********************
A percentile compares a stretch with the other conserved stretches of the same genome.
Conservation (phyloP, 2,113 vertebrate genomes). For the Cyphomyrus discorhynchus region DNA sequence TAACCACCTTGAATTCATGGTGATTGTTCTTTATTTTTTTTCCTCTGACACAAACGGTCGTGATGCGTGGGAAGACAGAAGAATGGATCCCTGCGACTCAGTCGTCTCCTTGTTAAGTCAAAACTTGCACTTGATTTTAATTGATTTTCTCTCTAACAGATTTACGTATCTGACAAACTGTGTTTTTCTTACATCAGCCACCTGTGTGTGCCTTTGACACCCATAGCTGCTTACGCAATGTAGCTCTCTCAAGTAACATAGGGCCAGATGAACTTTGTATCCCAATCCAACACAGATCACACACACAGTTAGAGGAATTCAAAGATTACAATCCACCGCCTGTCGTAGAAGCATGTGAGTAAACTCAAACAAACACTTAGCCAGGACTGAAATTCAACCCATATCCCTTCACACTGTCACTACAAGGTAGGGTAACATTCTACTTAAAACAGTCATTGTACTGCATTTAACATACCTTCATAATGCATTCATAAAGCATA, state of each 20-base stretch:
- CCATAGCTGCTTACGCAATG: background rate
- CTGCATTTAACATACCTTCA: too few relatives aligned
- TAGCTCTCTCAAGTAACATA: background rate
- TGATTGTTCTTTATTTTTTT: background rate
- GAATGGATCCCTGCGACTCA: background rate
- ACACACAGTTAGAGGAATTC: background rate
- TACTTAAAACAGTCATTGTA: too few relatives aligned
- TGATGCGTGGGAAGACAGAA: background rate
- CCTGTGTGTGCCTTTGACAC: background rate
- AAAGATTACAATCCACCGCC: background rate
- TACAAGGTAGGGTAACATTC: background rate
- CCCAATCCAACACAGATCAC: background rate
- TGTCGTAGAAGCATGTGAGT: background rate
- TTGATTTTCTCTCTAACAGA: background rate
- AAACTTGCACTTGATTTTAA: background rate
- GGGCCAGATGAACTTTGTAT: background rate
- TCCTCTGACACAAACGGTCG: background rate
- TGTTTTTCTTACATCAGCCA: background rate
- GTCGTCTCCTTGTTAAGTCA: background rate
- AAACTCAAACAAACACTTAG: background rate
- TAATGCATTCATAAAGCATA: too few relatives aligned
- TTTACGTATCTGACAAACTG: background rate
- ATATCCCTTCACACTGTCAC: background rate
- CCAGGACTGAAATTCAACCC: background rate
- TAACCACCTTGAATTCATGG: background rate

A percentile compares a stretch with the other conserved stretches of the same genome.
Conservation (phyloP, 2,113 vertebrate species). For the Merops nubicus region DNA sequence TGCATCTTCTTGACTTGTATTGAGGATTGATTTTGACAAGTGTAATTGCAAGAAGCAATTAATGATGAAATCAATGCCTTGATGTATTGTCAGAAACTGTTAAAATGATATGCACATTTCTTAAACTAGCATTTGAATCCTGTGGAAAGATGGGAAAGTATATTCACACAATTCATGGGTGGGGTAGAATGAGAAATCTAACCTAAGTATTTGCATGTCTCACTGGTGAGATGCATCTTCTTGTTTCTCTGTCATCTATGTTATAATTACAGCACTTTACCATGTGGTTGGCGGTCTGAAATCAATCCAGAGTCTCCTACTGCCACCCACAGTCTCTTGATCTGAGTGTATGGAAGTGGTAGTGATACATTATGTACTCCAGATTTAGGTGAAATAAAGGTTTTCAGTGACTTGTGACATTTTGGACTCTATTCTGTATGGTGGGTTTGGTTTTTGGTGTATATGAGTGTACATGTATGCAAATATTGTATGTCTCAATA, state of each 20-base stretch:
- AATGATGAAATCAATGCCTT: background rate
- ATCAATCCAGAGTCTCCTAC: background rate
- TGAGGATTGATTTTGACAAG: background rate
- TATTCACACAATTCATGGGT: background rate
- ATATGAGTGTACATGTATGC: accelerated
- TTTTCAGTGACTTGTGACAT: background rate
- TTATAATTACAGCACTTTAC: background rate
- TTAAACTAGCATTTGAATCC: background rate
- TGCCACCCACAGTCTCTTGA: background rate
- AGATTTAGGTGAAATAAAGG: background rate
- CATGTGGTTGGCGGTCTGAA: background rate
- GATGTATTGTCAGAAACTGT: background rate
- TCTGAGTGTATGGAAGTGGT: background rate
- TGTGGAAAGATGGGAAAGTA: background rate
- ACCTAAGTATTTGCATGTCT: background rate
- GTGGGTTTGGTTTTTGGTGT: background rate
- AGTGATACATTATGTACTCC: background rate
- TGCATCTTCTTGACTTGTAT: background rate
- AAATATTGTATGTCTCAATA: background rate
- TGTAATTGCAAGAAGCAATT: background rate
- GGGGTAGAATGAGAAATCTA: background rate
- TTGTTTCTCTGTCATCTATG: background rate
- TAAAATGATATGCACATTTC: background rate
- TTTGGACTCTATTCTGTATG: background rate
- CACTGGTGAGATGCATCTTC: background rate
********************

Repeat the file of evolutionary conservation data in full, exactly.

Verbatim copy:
A percentile compares a stretch with the other conserved stretches of the same genome.
Conservation (phyloP, 2,113 vertebrate genomes). For the Cyphomyrus discorhynchus region DNA sequence TAACCACCTTGAATTCATGGTGATTGTTCTTTATTTTTTTTCCTCTGACACAAACGGTCGTGATGCGTGGGAAGACAGAAGAATGGATCCCTGCGACTCAGTCGTCTCCTTGTTAAGTCAAAACTTGCACTTGATTTTAATTGATTTTCTCTCTAACAGATTTACGTATCTGACAAACTGTGTTTTTCTTACATCAGCCACCTGTGTGTGCCTTTGACACCCATAGCTGCTTACGCAATGTAGCTCTCTCAAGTAACATAGGGCCAGATGAACTTTGTATCCCAATCCAACACAGATCACACACACAGTTAGAGGAATTCAAAGATTACAATCCACCGCCTGTCGTAGAAGCATGTGAGTAAACTCAAACAAACACTTAGCCAGGACTGAAATTCAACCCATATCCCTTCACACTGTCACTACAAGGTAGGGTAACATTCTACTTAAAACAGTCATTGTACTGCATTTAACATACCTTCATAATGCATTCATAAAGCATA, state of each 20-base stretch:
- CCATAGCTGCTTACGCAATG: background rate
- CTGCATTTAACATACCTTCA: too few relatives aligned
- TAGCTCTCTCAAGTAACATA: background rate
- TGATTGTTCTTTATTTTTTT: background rate
- GAATGGATCCCTGCGACTCA: background rate
- ACACACAGTTAGAGGAATTC: background rate
- TACTTAAAACAGTCATTGTA: too few relatives aligned
- TGATGCGTGGGAAGACAGAA: background rate
- CCTGTGTGTGCCTTTGACAC: background rate
- AAAGATTACAATCCACCGCC: background rate
- TACAAGGTAGGGTAACATTC: background rate
- CCCAATCCAACACAGATCAC: background rate
- TGTCGTAGAAGCATGTGAGT: background rate
- TTGATTTTCTCTCTAACAGA: background rate
- AAACTTGCACTTGATTTTAA: background rate
- GGGCCAGATGAACTTTGTAT: background rate
- TCCTCTGACACAAACGGTCG: background rate
- TGTTTTTCTTACATCAGCCA: background rate
- GTCGTCTCCTTGTTAAGTCA: background rate
- AAACTCAAACAAACACTTAG: background rate
- TAATGCATTCATAAAGCATA: too few relatives aligned
- TTTACGTATCTGACAAACTG: background rate
- ATATCCCTTCACACTGTCAC: background rate
- CCAGGACTGAAATTCAACCC: background rate
- TAACCACCTTGAATTCATGG: background rate

A percentile compares a stretch with the other conserved stretches of the same genome.
Conservation (phyloP, 2,113 vertebrate species). For the Merops nubicus region DNA sequence TGCATCTTCTTGACTTGTATTGAGGATTGATTTTGACAAGTGTAATTGCAAGAAGCAATTAATGATGAAATCAATGCCTTGATGTATTGTCAGAAACTGTTAAAATGATATGCACATTTCTTAAACTAGCATTTGAATCCTGTGGAAAGATGGGAAAGTATATTCACACAATTCATGGGTGGGGTAGAATGAGAAATCTAACCTAAGTATTTGCATGTCTCACTGGTGAGATGCATCTTCTTGTTTCTCTGTCATCTATGTTATAATTACAGCACTTTACCATGTGGTTGGCGGTCTGAAATCAATCCAGAGTCTCCTACTGCCACCCACAGTCTCTTGATCTGAGTGTATGGAAGTGGTAGTGATACATTATGTACTCCAGATTTAGGTGAAATAAAGGTTTTCAGTGACTTGTGACATTTTGGACTCTATTCTGTATGGTGGGTTTGGTTTTTGGTGTATATGAGTGTACATGTATGCAAATATTGTATGTCTCAATA, state of each 20-base stretch:
- AATGATGAAATCAATGCCTT: background rate
- ATCAATCCAGAGTCTCCTAC: background rate
- TGAGGATTGATTTTGACAAG: background rate
- TATTCACACAATTCATGGGT: background rate
- ATATGAGTGTACATGTATGC: accelerated
- TTTTCAGTGACTTGTGACAT: background rate
- TTATAATTACAGCACTTTAC: background rate
- TTAAACTAGCATTTGAATCC: background rate
- TGCCACCCACAGTCTCTTGA: background rate
- AGATTTAGGTGAAATAAAGG: background rate
- CATGTGGTTGGCGGTCTGAA: background rate
- GATGTATTGTCAGAAACTGT: background rate
- TCTGAGTGTATGGAAGTGGT: background rate
- TGTGGAAAGATGGGAAAGTA: background rate
- ACCTAAGTATTTGCATGTCT: background rate
- GTGGGTTTGGTTTTTGGTGT: background rate
- AGTGATACATTATGTACTCC: background rate
- TGCATCTTCTTGACTTGTAT: background rate
- AAATATTGTATGTCTCAATA: background rate
- TGTAATTGCAAGAAGCAATT: background rate
- GGGGTAGAATGAGAAATCTA: background rate
- TTGTTTCTCTGTCATCTATG: background rate
- TAAAATGATATGCACATTTC: background rate
- TTTGGACTCTATTCTGTATG: background rate
- CACTGGTGAGATGCATCTTC: background rate